What's Coming with Windows 10

New Cloud Productivity Applications Leaked

Windows 10

With the July 29th release of Windows 10 now announced, the cracks in the Microsoft barrier have started appearing. The first big leak came at the end of 2014 when screenshots of a new Windows operating system were released into the wild. Windows 10 (or rather 9, as we presumed it would be called back then – cheerio, logic!) was looking good, and we awaited further announcements.

Then Microsoft announced their massive Insider program. Users could access early builds of Windows 10 to assist with bug tracking, stress testing, and feature development, and Microsoft received many plaudits for making a concerted effort to avoid the pitfalls that plagued the Windows 8 release. Skip forward to June, 2015, and we’re on the cusp of the final release – but the leaks haven’t stopped…lucky us!

Windows 10 Cloud

Microsoft will embrace the cloud come July. Previous infrastructure and licensing inefficiencies have long plagued the operating system, but we are due to see the worst culprits eliminated. Windows has long worked on a per-device license basis. Understandable, seeing as the majority of their revenue comes from enterprise licenses. The unfortunate flip-side of this arrangement was unexpected license termination, unforeseen license expenses, and massive departmental headaches when any major Windows update rolled around.

Windows 10 licensing will work differently, allowing a per-user license in order to streamline IT departments, allowing for a better overall gauge of licensing costs. The rise in awareness of cloud solutions, as well as the interest in virtualised Windows 10 desktop sessions has given Microsoft good cause to invest heavily in this area. If Microsoft is truly attempting to compete in the virtual desktop market, expect to see very well priced market offerings aimed at tempting disillusioned enterprises back to the Microsoft fold.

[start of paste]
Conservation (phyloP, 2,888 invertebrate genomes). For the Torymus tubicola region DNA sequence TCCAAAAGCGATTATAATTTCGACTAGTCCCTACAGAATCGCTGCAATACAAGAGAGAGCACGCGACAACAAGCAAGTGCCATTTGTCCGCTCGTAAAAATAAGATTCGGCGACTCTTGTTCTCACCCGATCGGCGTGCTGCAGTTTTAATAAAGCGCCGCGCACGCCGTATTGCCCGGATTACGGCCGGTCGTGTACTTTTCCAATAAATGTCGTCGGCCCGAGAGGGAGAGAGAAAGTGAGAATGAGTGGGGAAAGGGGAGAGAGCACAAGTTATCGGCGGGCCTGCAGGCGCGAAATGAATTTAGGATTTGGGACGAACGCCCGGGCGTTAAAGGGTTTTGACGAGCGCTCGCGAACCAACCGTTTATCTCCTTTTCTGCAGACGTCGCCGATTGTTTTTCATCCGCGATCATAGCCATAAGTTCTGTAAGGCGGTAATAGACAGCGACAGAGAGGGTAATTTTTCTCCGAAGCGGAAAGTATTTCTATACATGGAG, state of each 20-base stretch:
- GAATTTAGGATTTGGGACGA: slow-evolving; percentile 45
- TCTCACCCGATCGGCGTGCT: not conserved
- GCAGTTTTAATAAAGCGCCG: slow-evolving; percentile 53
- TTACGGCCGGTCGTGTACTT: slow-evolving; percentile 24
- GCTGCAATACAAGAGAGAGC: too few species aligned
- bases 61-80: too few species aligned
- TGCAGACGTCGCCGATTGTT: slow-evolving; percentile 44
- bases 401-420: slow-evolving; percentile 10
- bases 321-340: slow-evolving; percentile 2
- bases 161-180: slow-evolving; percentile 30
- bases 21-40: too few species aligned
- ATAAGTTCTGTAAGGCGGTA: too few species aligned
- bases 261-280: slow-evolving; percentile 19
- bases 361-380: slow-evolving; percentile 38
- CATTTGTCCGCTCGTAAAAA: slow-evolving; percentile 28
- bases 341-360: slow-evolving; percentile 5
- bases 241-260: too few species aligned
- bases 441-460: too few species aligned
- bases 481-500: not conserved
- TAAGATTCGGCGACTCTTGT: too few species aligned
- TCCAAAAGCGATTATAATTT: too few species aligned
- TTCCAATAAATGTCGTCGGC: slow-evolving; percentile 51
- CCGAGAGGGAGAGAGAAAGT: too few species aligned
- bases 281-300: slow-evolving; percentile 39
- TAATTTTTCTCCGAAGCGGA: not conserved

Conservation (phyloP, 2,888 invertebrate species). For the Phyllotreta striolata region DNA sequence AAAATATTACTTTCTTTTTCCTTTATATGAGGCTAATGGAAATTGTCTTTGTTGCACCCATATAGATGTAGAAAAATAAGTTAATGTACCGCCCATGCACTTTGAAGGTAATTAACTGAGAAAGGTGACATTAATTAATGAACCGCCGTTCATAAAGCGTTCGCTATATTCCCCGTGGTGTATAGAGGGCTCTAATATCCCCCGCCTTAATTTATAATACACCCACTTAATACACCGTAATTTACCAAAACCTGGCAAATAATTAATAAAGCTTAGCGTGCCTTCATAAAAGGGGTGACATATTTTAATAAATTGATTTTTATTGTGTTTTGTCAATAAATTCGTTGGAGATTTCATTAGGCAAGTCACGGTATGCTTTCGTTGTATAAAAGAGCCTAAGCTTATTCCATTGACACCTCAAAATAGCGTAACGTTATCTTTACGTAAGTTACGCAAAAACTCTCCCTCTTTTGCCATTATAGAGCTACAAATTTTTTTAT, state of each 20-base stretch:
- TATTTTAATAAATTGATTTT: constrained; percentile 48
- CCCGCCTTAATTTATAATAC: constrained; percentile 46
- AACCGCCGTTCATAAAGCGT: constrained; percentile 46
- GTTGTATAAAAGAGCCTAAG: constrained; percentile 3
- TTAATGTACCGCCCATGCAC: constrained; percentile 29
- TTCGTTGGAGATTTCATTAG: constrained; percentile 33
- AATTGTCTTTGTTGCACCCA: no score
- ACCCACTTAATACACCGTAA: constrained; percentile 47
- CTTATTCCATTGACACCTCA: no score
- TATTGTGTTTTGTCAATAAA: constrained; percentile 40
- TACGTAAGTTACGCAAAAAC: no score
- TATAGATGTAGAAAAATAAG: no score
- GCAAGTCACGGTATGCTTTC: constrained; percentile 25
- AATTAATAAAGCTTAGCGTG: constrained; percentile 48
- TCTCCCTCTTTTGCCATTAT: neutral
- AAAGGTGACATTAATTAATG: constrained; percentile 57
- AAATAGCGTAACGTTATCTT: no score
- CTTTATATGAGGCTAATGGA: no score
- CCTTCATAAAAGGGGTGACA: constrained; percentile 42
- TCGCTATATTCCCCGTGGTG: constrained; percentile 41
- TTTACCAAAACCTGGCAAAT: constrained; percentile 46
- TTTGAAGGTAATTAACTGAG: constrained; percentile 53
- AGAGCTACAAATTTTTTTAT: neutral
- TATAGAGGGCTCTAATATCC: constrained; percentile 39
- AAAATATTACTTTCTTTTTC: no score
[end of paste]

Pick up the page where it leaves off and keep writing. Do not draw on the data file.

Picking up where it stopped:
Microsoft have built Windows 10 with other devices in mind. We spend a vast amount of time interacting with and working from our mobile devices and the Windows 10 desktop virtualisation services will allow us to take our working space with us, wherever we go (unless you don’t want to, of course). 

Office Now

One of the recent leaks we alluded to was for Office Now. This is set to be a personal, cloud-based assistant. Think Cortana, but for your workplace, or a vastly improved Clippy. The leaked screenshots suggest the application will handle file names, file locations, file types, and access dates, as well as a string of common commands: open, find, view, edit, load, share, send, email, with more to arrive. 

It would appear Office Now is being built with our natural-language in mind. A search query along the lines of “Send Jean-Marc the Oakham School figures from last Tuesday, please” will perform search and send functions. Office Now will also likely work as your PA, duly noting your meetings and updating your schedule accordingly, whilst gently prompting you at appropriate times.